Four times in the Bible, we read of a “parting of the waters” and a “crossing on dry land.” The most heralded example is the crossing of the Red Sea. But it is at a non-descript spot on the Jordan River, a few miles north of the Dead Sea, just east of Jericho where the other three happen. Here, at Qasr el Yahud (“the castle of the Jews”), the children of Israel crossed into the Promised Land with Joshua, following the Ark of the Covenant over the dry riverbed as the waters ceased to flow. Here also, according to tradition, Elijah came to the Jordan, accompanied by his loyal successor Elisha, crossed over on dry land to the eastern shore and ascended to heaven in a chariot of fire. And after watching his master disappear into the heavens, Elisha turned back again, touched the river with Elijah’s mantle, and once again the waters parted as he returned to the western shore of the river to begin his work as a prophet. All of these moments are turning points of a kind, great milestones in the life of a people or an individual.
But the lion’s share of pilgrims come to Qasr el Yahud because, according to tradition, this is where Jesus was baptized by John: another transition in the life of a single person, or to a believing Christian, in the history of the world.
Qasr el Yahud was inaccessible for decades after the Six Day War, surrounded by landmines, but in a rare moment of cooperation on all sides, in 2011 the arduous and dangerous work of clearing the area of mines was begun by the HALO trust, an international demining initiative. Today, Qasr el Yahud is a national park, visited by thousands of pilgrims from every country in the world. Entrance is free to all, and after driving through the main gate, there is a long access road through the desolate desert in an area called “The Land of Monasteries.”
Surrounding the approach to the site are seven different churches (Syrian, Ethiopian, Russian, Greek, Catholic, Coptic and Romanian) and many other smaller chapels from as far back as the Byzantine period, all testifying to the centrality of this moment in Christianity. Beyond the parking lot is a tiny gift-shop whose major business is to sell baptismal robes. A lovely broad porch above the river offers a view and leads to the steps down to the water.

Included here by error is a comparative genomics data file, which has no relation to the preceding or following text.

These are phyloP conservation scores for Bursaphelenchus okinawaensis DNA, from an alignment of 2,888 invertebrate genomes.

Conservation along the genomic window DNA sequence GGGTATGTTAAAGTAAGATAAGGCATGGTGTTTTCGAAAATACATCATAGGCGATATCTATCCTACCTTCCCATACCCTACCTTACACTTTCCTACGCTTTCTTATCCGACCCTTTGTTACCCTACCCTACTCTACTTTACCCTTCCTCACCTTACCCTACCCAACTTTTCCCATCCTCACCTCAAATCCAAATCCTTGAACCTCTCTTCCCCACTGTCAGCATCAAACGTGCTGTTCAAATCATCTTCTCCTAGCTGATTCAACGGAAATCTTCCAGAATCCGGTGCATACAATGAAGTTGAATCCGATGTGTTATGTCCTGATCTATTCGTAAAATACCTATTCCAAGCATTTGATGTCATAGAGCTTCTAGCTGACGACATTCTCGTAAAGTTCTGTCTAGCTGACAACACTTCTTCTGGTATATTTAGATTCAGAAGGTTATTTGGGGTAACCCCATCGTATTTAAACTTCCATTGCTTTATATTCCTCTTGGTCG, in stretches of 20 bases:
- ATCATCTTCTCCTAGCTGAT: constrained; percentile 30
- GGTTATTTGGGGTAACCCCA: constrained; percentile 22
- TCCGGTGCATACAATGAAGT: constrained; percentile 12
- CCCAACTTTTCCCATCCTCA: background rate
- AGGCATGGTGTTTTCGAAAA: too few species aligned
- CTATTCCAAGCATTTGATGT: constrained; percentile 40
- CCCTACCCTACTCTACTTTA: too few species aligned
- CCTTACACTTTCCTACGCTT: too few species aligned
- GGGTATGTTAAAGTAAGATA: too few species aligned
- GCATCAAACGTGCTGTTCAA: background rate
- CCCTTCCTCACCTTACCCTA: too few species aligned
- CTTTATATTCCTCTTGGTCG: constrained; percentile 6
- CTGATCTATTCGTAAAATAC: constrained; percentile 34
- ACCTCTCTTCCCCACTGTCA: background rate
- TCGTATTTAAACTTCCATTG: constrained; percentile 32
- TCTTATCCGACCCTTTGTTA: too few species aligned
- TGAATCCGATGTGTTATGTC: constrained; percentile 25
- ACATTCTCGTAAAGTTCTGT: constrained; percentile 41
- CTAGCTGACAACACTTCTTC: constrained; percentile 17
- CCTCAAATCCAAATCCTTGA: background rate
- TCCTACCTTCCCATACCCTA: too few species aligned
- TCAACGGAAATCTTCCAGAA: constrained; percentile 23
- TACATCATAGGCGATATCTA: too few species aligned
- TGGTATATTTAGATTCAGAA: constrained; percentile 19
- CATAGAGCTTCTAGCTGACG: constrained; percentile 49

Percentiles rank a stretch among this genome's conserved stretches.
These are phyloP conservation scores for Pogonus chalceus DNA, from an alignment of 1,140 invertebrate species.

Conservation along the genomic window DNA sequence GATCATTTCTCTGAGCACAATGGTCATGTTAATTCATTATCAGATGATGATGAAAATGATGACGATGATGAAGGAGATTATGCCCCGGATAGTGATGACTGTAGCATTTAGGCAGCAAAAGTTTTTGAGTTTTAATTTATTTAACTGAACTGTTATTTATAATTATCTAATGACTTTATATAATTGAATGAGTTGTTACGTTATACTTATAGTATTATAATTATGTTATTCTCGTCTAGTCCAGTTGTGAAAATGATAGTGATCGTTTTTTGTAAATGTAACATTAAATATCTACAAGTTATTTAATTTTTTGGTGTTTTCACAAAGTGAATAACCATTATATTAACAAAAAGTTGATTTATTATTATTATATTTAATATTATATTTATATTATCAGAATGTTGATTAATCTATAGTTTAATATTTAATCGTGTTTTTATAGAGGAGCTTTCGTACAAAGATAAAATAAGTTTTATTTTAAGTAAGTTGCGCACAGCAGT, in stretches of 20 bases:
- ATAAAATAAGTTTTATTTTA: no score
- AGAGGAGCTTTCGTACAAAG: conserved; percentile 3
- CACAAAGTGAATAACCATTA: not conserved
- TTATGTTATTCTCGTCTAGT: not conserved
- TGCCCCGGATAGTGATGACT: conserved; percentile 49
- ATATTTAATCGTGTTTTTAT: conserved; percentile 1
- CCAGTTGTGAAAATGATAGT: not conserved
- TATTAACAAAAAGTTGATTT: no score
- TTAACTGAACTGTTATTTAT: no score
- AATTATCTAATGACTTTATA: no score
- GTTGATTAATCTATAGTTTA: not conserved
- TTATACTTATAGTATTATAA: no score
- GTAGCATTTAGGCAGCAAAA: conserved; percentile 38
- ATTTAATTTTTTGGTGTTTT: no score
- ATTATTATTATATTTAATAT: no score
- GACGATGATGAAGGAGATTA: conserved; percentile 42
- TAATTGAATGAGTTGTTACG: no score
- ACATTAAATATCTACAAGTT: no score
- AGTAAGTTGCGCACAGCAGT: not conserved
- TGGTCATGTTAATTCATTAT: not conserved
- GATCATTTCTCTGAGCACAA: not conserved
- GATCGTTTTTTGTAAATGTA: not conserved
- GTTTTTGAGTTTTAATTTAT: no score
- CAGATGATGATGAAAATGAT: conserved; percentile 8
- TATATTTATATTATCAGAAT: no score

There isn’t much water. It’s gray, muddy and there’s hardly a current to speak of, but for the faithful, this is the moment, and this is the drama that defines their faith. Only a few feet across the river is the Jordanian site of baptism, Al Maghtas, and one can talk to the visitors being baptized a short distance away on the Eastern bank as though chatting with a next door neighbor across a picket fence. The only thing that separates Israel from Jordan at Qasr el Yahud is a little string with floats on it, like those that mark the lanes in a public swimming pool, but the Jordan isn’t even as wide as most public pools. On the Israeli side, a couple of soldiers stand around mostly for appearance sake, and often agree to be photographed with tourists. On the Jordanian side, occasionally one can glimpse an equally bored jeep patrol having a cigarette break.
It is perhaps this calm, this quiet, and even the very paucity of water in the little stream in this ancient wilderness that makes the place so spiritually rewarding. Here, thoughts are inward. Here, the pilgrim can visualize the baptism of Jesus not as a cinematic moment amidst a thunderous torrent, but as two men alone in a desert brook charting a new path. Here Elijah and Elisha came to their tragic yet magical parting of the ways as two lonely prophets facing a world of sin. And even the Children of Israel led by Joshua were trudging across a wadi with Jericho in front of them not knowing if they would live or die tomorrow. All had profound faith, something that comes from within, not from the pyrotechnics of a roaring storm of water, but from a slender trickle in the desert, or as Elijah had experienced it a short time earlier, “a still small voice.”
The wandering of the Children of Israel begins and ends with a body of water. We became a people when we crossed the Red Sea and began to take responsibility for ourselves when we crossed the Jordan. It is a uniquely Jewish story, but it is also the story of all humankind, always seeking rebirth, seeking redemption, seeking purification, and seeking meaning. May this Passover be a time a renewal for all of us.